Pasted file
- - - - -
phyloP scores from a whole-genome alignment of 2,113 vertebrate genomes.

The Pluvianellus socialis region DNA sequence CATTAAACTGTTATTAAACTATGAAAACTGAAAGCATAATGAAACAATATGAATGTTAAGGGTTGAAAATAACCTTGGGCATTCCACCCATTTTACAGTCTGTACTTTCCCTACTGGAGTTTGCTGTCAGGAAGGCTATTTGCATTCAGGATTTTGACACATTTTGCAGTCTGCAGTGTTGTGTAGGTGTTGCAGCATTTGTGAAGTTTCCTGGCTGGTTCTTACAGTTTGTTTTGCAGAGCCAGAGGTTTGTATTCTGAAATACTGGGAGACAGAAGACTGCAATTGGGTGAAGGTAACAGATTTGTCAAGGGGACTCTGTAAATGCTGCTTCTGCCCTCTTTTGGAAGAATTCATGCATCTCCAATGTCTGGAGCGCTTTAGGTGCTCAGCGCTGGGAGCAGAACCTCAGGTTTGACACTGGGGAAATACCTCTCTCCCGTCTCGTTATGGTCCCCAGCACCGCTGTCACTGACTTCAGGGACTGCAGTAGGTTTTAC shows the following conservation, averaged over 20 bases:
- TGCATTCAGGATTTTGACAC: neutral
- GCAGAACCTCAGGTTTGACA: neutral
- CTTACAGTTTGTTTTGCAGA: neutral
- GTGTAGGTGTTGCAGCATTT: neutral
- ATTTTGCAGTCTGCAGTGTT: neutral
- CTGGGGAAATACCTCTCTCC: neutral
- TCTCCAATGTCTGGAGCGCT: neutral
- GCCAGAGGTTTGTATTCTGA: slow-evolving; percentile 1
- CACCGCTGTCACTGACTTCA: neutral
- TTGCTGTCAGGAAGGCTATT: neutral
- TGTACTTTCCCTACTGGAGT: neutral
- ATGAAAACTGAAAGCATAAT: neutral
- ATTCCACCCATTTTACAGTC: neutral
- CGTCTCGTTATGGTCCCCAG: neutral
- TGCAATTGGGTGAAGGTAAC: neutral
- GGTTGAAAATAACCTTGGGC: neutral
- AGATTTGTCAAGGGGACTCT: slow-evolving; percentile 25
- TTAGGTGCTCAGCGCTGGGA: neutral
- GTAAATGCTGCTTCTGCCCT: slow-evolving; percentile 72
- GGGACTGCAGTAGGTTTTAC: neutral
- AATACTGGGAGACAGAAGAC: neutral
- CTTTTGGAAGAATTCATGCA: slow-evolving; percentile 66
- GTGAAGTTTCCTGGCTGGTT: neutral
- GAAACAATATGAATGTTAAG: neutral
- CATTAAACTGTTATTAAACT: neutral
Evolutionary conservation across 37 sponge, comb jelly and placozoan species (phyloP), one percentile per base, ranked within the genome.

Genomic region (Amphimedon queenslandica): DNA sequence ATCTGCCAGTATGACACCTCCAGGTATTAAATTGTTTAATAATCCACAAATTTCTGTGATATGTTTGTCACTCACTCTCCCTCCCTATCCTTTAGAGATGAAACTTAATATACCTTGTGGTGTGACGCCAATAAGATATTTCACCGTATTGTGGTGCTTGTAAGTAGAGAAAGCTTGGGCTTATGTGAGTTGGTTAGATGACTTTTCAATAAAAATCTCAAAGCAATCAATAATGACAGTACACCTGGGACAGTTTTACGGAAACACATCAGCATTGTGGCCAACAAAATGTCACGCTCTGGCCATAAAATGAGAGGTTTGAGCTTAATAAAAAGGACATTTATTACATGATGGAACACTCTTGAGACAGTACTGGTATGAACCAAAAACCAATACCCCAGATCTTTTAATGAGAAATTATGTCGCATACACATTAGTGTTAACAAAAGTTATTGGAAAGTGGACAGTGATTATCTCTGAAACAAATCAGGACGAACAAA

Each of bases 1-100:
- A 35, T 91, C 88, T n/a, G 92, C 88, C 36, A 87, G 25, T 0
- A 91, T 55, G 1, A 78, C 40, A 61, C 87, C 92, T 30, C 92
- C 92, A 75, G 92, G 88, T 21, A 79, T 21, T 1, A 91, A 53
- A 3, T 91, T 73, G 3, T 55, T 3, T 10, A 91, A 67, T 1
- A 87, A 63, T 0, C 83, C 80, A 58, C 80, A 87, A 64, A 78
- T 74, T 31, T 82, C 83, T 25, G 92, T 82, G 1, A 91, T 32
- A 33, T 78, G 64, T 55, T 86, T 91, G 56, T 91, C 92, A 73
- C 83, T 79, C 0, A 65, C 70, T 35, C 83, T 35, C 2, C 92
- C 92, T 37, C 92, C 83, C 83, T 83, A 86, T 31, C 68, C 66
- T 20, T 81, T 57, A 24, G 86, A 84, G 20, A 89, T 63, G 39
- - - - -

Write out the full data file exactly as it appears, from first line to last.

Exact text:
phyloP scores from a whole-genome alignment of 2,113 vertebrate genomes.

The Pluvianellus socialis region DNA sequence CATTAAACTGTTATTAAACTATGAAAACTGAAAGCATAATGAAACAATATGAATGTTAAGGGTTGAAAATAACCTTGGGCATTCCACCCATTTTACAGTCTGTACTTTCCCTACTGGAGTTTGCTGTCAGGAAGGCTATTTGCATTCAGGATTTTGACACATTTTGCAGTCTGCAGTGTTGTGTAGGTGTTGCAGCATTTGTGAAGTTTCCTGGCTGGTTCTTACAGTTTGTTTTGCAGAGCCAGAGGTTTGTATTCTGAAATACTGGGAGACAGAAGACTGCAATTGGGTGAAGGTAACAGATTTGTCAAGGGGACTCTGTAAATGCTGCTTCTGCCCTCTTTTGGAAGAATTCATGCATCTCCAATGTCTGGAGCGCTTTAGGTGCTCAGCGCTGGGAGCAGAACCTCAGGTTTGACACTGGGGAAATACCTCTCTCCCGTCTCGTTATGGTCCCCAGCACCGCTGTCACTGACTTCAGGGACTGCAGTAGGTTTTAC shows the following conservation, averaged over 20 bases:
- TGCATTCAGGATTTTGACAC: neutral
- GCAGAACCTCAGGTTTGACA: neutral
- CTTACAGTTTGTTTTGCAGA: neutral
- GTGTAGGTGTTGCAGCATTT: neutral
- ATTTTGCAGTCTGCAGTGTT: neutral
- CTGGGGAAATACCTCTCTCC: neutral
- TCTCCAATGTCTGGAGCGCT: neutral
- GCCAGAGGTTTGTATTCTGA: slow-evolving; percentile 1
- CACCGCTGTCACTGACTTCA: neutral
- TTGCTGTCAGGAAGGCTATT: neutral
- TGTACTTTCCCTACTGGAGT: neutral
- ATGAAAACTGAAAGCATAAT: neutral
- ATTCCACCCATTTTACAGTC: neutral
- CGTCTCGTTATGGTCCCCAG: neutral
- TGCAATTGGGTGAAGGTAAC: neutral
- GGTTGAAAATAACCTTGGGC: neutral
- AGATTTGTCAAGGGGACTCT: slow-evolving; percentile 25
- TTAGGTGCTCAGCGCTGGGA: neutral
- GTAAATGCTGCTTCTGCCCT: slow-evolving; percentile 72
- GGGACTGCAGTAGGTTTTAC: neutral
- AATACTGGGAGACAGAAGAC: neutral
- CTTTTGGAAGAATTCATGCA: slow-evolving; percentile 66
- GTGAAGTTTCCTGGCTGGTT: neutral
- GAAACAATATGAATGTTAAG: neutral
- CATTAAACTGTTATTAAACT: neutral
Evolutionary conservation across 37 sponge, comb jelly and placozoan species (phyloP), one percentile per base, ranked within the genome.

Genomic region (Amphimedon queenslandica): DNA sequence ATCTGCCAGTATGACACCTCCAGGTATTAAATTGTTTAATAATCCACAAATTTCTGTGATATGTTTGTCACTCACTCTCCCTCCCTATCCTTTAGAGATGAAACTTAATATACCTTGTGGTGTGACGCCAATAAGATATTTCACCGTATTGTGGTGCTTGTAAGTAGAGAAAGCTTGGGCTTATGTGAGTTGGTTAGATGACTTTTCAATAAAAATCTCAAAGCAATCAATAATGACAGTACACCTGGGACAGTTTTACGGAAACACATCAGCATTGTGGCCAACAAAATGTCACGCTCTGGCCATAAAATGAGAGGTTTGAGCTTAATAAAAAGGACATTTATTACATGATGGAACACTCTTGAGACAGTACTGGTATGAACCAAAAACCAATACCCCAGATCTTTTAATGAGAAATTATGTCGCATACACATTAGTGTTAACAAAAGTTATTGGAAAGTGGACAGTGATTATCTCTGAAACAAATCAGGACGAACAAA

Each of bases 1-100:
- A 35, T 91, C 88, T n/a, G 92, C 88, C 36, A 87, G 25, T 0
- A 91, T 55, G 1, A 78, C 40, A 61, C 87, C 92, T 30, C 92
- C 92, A 75, G 92, G 88, T 21, A 79, T 21, T 1, A 91, A 53
- A 3, T 91, T 73, G 3, T 55, T 3, T 10, A 91, A 67, T 1
- A 87, A 63, T 0, C 83, C 80, A 58, C 80, A 87, A 64, A 78
- T 74, T 31, T 82, C 83, T 25, G 92, T 82, G 1, A 91, T 32
- A 33, T 78, G 64, T 55, T 86, T 91, G 56, T 91, C 92, A 73
- C 83, T 79, C 0, A 65, C 70, T 35, C 83, T 35, C 2, C 92
- C 92, T 37, C 92, C 83, C 83, T 83, A 86, T 31, C 68, C 66
- T 20, T 81, T 57, A 24, G 86, A 84, G 20, A 89, T 63, G 39